This may be a surprising fact to some, but heatwaves in Australia are more deadly than bushfires. For example, in the lead-up to Black Saturday in 2009, more Victorians were killed by exposure to extreme temperatures during the heatwave than in the actual fires.
Improving and properly resourcing our emergency services is always going to be important. But the poor quality of Melbourne’s housing is also a very urgent problem, especially for the elderly, the very young and the sick. Too many people are stuck in inefficient, poorly insulated homes that are unsafe during heatwaves or cost too much in energy bills to keep cool.
And with the latest IPCC report saying Melbourne could be experiencing 50-degree days within a few decades, there’s no time to lose in making our homes climate resilient.
Unfortunately, if you’re a pensioner on a fixed income, a renter, or you live in an apartment, there’s often not much you can do about the big things like insulation, window shading, efficient heat-pump cooling or solar panels. That’s why we need to look beyond the actions of individuals.
So here’s five things the Victorian government should do to keep all our homes cool (and save energy).
1. Set strong efficiency standards for rental homes
Thanks to the One Million Homes Alliance, of which Environment Victoria was a member, the Victorian government passed new laws in late 2018 which allow them to set minimum standards for rental homes. Now they need to use that power and put in place strong standards, including basic efficiency measures such as insulation, draught-sealing and window shading.
2. Broaden Solar Homes to make homes more efficient as well
Over the next 10 years the Victorian government’s Solar Homes program will put solar panels on 650,000 homes. We can make sure none of that new clean energy is wasted by broadening the scheme to include efficiency upgrades like insulation and window-shading.
3. Make older apartments efficient and safe in summer
The Victorian government has recently set higher efficiency standards for new apartments. Now it’s time to improve our older apartments.
A starting point would be to require owners corporations to upgrade the efficiency of common areas to reduce energy waste and ensure residents have somewhere cool to go on hot days. Owners corporations are already required to retain funds for significant repairs, so a precedent for such investment already exists.
4. Raise standards for new buildings
More than half of the buildings standing in 2050 will have been built after 2019. And by then, Melbourne is likely to be experiencing 50-degree days. So it is critical that we build homes that are capable of providing safe and affordable shelter in extreme heat.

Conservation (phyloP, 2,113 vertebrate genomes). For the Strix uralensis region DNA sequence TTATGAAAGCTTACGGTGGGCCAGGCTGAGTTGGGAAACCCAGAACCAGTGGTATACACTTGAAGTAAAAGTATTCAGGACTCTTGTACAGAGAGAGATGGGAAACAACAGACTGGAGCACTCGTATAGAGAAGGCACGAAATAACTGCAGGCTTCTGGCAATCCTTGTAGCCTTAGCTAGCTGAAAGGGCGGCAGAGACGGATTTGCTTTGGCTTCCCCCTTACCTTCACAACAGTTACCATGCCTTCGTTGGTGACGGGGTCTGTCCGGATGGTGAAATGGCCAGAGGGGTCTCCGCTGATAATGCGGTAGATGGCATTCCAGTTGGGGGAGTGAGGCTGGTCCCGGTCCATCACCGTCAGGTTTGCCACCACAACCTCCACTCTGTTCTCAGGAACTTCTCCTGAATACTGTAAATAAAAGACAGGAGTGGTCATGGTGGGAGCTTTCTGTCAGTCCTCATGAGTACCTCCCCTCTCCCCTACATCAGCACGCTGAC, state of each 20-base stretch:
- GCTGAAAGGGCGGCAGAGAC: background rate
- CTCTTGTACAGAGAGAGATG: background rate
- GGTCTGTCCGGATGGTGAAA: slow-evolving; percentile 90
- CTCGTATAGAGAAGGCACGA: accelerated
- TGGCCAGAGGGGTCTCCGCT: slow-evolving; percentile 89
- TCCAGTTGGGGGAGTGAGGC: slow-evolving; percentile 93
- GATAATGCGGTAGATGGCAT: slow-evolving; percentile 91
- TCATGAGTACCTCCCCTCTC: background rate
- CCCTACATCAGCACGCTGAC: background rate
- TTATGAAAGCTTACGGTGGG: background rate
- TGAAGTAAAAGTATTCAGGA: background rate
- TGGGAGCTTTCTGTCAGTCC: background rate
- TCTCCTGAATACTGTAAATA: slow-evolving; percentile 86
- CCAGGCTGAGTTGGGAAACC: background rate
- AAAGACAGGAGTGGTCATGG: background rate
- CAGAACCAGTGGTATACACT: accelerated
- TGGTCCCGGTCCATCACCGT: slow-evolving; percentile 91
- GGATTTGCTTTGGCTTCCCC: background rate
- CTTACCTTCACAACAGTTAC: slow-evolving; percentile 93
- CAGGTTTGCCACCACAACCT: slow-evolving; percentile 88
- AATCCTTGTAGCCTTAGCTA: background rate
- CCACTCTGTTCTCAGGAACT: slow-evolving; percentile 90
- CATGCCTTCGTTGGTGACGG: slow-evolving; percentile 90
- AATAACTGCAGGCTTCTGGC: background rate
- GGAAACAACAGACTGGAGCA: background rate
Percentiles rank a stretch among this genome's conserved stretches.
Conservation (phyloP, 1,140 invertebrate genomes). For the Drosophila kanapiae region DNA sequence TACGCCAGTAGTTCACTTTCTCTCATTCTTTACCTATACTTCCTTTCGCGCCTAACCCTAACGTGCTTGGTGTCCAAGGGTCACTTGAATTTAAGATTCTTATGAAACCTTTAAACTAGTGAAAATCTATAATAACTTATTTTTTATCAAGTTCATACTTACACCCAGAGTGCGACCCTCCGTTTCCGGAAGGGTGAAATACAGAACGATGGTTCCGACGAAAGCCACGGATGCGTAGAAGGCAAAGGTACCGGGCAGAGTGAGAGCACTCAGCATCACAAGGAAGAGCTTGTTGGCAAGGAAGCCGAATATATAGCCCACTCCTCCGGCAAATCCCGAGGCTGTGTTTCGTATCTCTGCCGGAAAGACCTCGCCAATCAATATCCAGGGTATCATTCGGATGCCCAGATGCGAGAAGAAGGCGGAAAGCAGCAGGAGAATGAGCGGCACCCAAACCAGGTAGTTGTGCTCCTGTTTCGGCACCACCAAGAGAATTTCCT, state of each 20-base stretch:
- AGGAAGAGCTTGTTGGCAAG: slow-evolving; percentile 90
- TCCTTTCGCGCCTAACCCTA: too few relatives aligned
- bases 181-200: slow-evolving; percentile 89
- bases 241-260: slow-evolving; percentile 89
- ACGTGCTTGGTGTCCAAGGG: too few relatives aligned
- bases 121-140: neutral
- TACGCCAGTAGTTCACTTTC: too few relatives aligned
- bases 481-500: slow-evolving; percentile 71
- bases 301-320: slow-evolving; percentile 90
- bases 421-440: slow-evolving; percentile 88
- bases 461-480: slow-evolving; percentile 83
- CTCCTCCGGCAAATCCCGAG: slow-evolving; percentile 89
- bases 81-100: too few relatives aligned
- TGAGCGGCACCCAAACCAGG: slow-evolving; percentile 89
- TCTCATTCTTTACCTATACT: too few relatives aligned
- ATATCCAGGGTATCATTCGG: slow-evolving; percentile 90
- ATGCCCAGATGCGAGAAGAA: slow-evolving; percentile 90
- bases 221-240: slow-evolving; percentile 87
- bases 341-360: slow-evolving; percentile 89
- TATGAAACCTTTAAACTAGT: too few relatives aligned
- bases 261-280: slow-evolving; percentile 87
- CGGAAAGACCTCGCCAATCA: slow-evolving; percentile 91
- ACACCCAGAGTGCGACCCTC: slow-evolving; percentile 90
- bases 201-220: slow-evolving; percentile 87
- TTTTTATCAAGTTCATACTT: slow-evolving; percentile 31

Victoria’s existing 6-star efficiency requirements are incredibly outdated, and allow house designs that behave like ovens in summer! Building to higher standards – at least 7 to 7.5 stars – is economically feasible now. In fact, delaying higher standards by just three years would cost more than $1 billion in unnecessary energy bills and create 3 million tonnes of additional greenhouse pollution to 2050. So let’s raise the standards as soon as possible.
5. Get behind solar for renters and apartment residents
People who rent or live in an apartment are largely missing out on the chance to cut their emissions and energy bills. The new Solar Homes program includes $82 million for solar panels on 50,000 rental homes, which is a great start.
An additional solution is to support ‘solar gardens’ – shared solar systems that allow people to buy shares of clean energy and then have the solar power credited to their bill. Government could also follow Queensland’s lead in trialling innovative models that allow landlords and tenants to split the benefits of rooftop solar.
Solar gardens could deliver major savings for “locked out” consumers
One Step Off the Grid
Australia could see the development of its first “solar gardens” as early as 2019, after a major report found the shared solar model not only feasible, but able to knock hundreds of dollars off the annual cost of electricity for consumers previously locked out of the rooftop PV market.